This well researched work of non-fiction is an important read for those with a keen interest in the great Chief Joseph of the Nez Perce and the attendant story line of Native Americans and the Nez Perce War. Equally important, Daniel Sharfstein’s THUNDER in the MOUNTAINS places the story of the Nez Perce in an even broader historical context.
THUNDER in the MOUNTAINS carefully constructs the protracted efforts by Chief Joseph and U.S. Army General Oliver Otis Howard to avoid what became the last of the great Indian Wars of the 1870s. Following his participation in the Civil War, General Howard was named head of the Freedman’s Bureau and placed in charge of bringing the 4-million newly emancipated slaves under the protection of U.S. Citizenship. Howard, possessed of a substantial ego , was shattered when much of the blame of the failure of the Freedman’s Bureau was placed at his feet.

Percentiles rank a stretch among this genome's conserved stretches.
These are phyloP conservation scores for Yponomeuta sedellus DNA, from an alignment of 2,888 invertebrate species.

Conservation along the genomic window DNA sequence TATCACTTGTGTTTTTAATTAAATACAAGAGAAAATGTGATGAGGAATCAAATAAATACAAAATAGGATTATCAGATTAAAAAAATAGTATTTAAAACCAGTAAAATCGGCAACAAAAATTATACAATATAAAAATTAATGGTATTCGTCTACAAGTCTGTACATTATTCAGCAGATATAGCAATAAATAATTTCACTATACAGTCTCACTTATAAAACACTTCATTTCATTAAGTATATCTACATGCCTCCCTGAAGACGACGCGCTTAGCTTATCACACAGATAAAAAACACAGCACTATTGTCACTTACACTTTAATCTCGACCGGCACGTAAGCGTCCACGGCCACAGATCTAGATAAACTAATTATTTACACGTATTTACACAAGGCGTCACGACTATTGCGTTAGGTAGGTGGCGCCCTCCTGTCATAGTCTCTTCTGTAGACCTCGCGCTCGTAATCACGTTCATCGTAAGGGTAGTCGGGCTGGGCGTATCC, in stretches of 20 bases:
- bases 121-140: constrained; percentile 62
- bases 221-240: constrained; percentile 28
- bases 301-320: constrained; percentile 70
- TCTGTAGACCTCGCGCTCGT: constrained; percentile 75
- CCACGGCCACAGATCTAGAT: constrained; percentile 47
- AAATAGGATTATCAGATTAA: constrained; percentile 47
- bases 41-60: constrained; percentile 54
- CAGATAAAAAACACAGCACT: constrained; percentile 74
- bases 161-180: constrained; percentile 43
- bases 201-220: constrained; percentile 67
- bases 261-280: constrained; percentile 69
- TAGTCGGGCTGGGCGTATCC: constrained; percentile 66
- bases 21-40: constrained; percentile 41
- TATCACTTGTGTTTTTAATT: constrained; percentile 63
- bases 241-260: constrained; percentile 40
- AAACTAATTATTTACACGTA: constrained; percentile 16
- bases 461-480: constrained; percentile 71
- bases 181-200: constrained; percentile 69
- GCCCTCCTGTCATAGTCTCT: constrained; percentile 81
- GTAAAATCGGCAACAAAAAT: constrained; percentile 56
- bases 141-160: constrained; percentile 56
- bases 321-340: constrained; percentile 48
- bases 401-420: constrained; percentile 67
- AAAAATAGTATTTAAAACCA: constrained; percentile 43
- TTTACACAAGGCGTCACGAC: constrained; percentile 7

Upon his election, President Grant sent Howard to the Northwest to negotiate with Chief Joseph and the Nez Perce bands that as the last hold outs had refused to give up their native lands and move to government Indian Reservations.
The author brilliantly defines Chief Joseph’s character and intellect and the melancholy of chief’s arguments having no bearing on the outcome for the Nez Perce. “All I ask is that my people be treated as U.S. citizens and have the same rights under the laws to pursue our rightful ownership of our home lands.”
As is my custom in this space I will leave the details of the story and the saga’s tragic ending to the telling of the author and the absorption of his readers. ” I will fight no more forever.”
As you read THUNDER in the MOUNTAINS keep in mind the parallels between emancipation and the disposition of the Native Americans and how badly the U.S. Government failed on both counts. I applaud Sharfstein for the literary manner in which he has merged these monumental epics in American History.
Also by Daniel Sharfstein: The Invisible Line, A Secret History of Race in America
I also highly recommend THE NEZ PERCE INDIANS AND THE OPENING OF THE NORTHWEST by Alvin M. Josephy, Jr.